After the news of his nomination as cardinal by John Paul II, Father Avery Dulles wondered how to balance his modest black-garbed life as a Jesuit scholar with the red-decked ceremony of his new role as cardinal; Father Dulles, 82, was one of the surprises of the 44 new cardinals that John Paul II created in a consistory on 21 February.
The son of former US Secretary of State, John Foster Dulles, and a distinguished Catholic theologian, Fr Dulles has had to cope with many challenges in his long life, including giving witness at a time of agnosticism. He is the first US theologian to be named cardinal directly, without having had pastoral responsibility.
The Laurence J. McGinley professor of religion and society at Fordham University in the Bronx since 1988, Father Dulles called his appointment "mostly honorary," since he is two years too old to vote in a conclave for a new pope.
Vatican II reforms
The author of 21 books and 650 articles and essays - the majority theological - he has also taught at Catholic University of America in Washington, DC, Woodstock College in Maryland and 15 other universities and colleges as a visiting professor. He holds 21 honorary doctorates and many education and theology awards.
Robert D. McFadden, in a signed article in The New York Times, wrote that Father Dulles has used much of his energy as professor to explain the post-Vatican II reforms and the mission of the papacy, which he has always defended. He has been a voice communicating the thought of the Church in a country where many Catholics, including priests, have questioned the Pontiff's position on topics like abortion, birth control, priestly celibacy and the ordination of women, among others.
Father Dulles is a convert to Catholicism. His father was Presbyterian, and his grandfather, a liberal Presbyterian theologian. In his youth Avery Dulles was party to much of the intrigue connected with members of his family. His uncle, Allen Dulles, directed espionage operations during the Second World War and was later head of the Central Intelligence Agency. In addition to his father, other forebears rose to the top of the diplomatic ladder.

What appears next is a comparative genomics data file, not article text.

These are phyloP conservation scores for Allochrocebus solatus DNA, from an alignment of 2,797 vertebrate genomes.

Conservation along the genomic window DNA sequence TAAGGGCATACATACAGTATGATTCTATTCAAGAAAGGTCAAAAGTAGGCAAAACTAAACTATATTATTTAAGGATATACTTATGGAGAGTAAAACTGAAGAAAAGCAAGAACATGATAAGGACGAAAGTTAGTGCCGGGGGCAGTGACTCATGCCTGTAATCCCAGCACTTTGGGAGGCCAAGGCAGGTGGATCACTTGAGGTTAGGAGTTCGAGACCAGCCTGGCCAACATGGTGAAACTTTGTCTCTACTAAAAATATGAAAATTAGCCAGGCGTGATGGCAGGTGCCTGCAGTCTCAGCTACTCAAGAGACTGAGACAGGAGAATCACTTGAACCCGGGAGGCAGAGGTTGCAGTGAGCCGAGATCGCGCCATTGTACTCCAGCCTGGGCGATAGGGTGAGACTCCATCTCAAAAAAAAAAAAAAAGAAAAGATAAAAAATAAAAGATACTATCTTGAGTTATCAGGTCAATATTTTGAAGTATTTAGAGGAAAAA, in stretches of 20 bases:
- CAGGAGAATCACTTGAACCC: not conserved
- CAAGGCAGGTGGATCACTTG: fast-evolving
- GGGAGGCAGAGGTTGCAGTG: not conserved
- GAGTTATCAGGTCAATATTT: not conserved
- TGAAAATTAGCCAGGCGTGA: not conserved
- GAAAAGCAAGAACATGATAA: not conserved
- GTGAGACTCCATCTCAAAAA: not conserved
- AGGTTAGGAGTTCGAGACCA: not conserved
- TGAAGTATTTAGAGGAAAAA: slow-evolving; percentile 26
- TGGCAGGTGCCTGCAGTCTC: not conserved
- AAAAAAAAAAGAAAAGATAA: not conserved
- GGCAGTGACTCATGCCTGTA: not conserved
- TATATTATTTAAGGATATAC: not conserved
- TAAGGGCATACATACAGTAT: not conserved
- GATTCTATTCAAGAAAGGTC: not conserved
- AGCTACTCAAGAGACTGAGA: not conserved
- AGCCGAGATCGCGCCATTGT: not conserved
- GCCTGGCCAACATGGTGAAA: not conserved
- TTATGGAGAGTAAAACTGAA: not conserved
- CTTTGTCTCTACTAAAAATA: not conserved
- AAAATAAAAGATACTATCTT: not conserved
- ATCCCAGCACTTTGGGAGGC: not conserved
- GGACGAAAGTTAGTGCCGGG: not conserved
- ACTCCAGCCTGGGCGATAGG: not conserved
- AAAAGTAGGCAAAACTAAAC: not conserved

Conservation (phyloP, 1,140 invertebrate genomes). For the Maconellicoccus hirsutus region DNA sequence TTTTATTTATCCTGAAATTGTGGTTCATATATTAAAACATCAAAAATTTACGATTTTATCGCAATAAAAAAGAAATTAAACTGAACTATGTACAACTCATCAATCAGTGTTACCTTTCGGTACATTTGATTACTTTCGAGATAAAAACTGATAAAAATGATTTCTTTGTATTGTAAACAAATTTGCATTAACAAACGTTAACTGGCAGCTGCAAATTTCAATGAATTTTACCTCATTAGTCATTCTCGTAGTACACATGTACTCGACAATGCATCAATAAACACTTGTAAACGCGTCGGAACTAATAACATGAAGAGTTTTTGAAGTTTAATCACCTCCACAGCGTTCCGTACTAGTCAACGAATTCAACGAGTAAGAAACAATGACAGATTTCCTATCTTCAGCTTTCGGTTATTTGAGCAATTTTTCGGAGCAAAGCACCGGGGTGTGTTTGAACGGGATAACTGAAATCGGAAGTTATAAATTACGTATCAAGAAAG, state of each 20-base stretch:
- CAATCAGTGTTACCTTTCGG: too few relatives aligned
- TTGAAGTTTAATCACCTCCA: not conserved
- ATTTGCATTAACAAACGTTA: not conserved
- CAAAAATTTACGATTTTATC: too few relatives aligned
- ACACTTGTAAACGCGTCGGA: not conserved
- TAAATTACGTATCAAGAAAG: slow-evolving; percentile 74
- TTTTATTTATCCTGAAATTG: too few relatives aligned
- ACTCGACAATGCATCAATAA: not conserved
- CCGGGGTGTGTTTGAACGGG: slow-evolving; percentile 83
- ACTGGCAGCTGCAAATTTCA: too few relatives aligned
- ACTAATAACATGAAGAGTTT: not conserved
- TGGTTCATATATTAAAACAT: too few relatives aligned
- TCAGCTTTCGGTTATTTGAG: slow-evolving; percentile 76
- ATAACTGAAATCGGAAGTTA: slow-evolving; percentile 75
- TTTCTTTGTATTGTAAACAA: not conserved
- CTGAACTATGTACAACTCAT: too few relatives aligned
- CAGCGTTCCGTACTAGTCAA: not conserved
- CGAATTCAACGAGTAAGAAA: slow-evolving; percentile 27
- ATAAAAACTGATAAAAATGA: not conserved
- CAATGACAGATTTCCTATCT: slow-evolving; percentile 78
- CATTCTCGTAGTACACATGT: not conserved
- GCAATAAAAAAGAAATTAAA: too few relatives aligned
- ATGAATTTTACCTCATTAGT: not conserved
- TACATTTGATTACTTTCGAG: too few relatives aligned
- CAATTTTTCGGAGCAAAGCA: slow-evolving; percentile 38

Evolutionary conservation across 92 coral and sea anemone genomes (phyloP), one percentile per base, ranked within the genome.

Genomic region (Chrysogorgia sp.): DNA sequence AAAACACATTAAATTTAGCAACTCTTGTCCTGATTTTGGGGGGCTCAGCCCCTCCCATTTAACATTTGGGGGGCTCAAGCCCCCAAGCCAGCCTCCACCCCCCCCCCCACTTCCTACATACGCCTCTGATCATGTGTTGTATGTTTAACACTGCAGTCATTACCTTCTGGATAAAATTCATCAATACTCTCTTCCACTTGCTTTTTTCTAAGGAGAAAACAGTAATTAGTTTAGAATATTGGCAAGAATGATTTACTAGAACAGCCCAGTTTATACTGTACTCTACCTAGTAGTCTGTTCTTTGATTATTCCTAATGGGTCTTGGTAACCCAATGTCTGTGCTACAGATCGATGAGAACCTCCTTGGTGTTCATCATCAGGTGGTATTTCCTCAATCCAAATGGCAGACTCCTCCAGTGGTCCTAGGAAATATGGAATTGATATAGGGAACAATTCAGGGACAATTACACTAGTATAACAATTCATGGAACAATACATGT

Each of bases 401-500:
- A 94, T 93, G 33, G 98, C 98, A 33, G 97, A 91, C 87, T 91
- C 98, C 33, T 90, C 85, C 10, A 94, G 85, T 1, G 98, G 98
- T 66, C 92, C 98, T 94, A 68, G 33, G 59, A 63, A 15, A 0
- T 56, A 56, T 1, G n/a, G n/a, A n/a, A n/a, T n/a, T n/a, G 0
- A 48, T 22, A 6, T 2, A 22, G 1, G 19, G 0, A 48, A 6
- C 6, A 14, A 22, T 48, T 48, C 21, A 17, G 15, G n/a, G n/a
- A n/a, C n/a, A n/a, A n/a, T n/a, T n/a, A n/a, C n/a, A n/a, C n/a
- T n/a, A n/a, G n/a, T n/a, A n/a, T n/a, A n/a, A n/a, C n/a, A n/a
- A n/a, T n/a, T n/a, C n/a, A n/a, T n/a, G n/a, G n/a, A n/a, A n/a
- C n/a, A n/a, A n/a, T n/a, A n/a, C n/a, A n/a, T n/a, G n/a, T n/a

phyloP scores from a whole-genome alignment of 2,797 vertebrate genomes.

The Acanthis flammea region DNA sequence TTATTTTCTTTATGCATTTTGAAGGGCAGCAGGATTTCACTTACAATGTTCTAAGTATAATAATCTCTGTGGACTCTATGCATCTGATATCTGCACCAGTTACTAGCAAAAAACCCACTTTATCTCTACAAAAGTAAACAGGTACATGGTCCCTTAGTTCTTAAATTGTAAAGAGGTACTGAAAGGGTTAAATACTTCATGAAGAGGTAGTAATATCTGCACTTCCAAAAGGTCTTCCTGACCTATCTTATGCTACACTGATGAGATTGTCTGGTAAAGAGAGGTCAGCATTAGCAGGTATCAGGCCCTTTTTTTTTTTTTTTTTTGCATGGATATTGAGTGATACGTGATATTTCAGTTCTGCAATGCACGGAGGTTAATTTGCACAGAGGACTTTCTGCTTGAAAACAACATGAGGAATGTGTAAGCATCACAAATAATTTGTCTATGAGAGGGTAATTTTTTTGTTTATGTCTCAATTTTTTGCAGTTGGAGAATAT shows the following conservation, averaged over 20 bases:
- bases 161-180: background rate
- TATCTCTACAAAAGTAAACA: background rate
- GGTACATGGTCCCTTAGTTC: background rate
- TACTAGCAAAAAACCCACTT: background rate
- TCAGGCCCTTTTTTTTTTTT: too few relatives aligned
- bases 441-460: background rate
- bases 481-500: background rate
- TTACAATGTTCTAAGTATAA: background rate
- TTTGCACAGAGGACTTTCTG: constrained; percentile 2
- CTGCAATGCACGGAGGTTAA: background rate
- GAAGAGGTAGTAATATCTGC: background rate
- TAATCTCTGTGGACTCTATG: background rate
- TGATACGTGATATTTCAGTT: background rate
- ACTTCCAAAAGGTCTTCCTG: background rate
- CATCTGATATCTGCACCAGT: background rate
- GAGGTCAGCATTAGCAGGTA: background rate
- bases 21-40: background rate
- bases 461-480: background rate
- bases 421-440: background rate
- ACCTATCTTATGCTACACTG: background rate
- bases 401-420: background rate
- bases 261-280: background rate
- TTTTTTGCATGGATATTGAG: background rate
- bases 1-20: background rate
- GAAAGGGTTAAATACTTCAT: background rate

Avery Dulles was born in Auburn, New York, on 24 August 1918, the son of John Foster Dulles and Janet Pomeroy Avery. As a boy, he studied in schools in New York, Switzerland and England, which were not strictly Presbyterian. "I never was much of a Protestant," he remarked. By the time he entered Harvard University in 1936, he was a self-professed agnostic. He converted to Catholicism in 1940.
Fr Dulles acknowledged that his conversion shocked his family and friends, but he called it "the best decision I ever made." He said his father gradually came to respect Catholics, especially as he met them officially. After graduating from Harvard in 1940, Avery attended Harvard Law School for a year-and-a-half before joining the Naval Reserve as an intelligence officer. In 1945 he won the Croix de Guerre for his liaison work with the French navy. In 1946 he joined the Jesuits and began training for the priesthood. He was ordained in 1956 by Cardinal Francis Spellman of New York.
His books include Models of the Church, (Doubleday, 1974), a theological best seller; A Church to Believe In: Discipleship and the Dynamics of Freedom, (Crossroads, 1982), on American Catholic theological concerns; and The Reshaping of Catholicism, (Harper and Row, 1987), on Vatican II.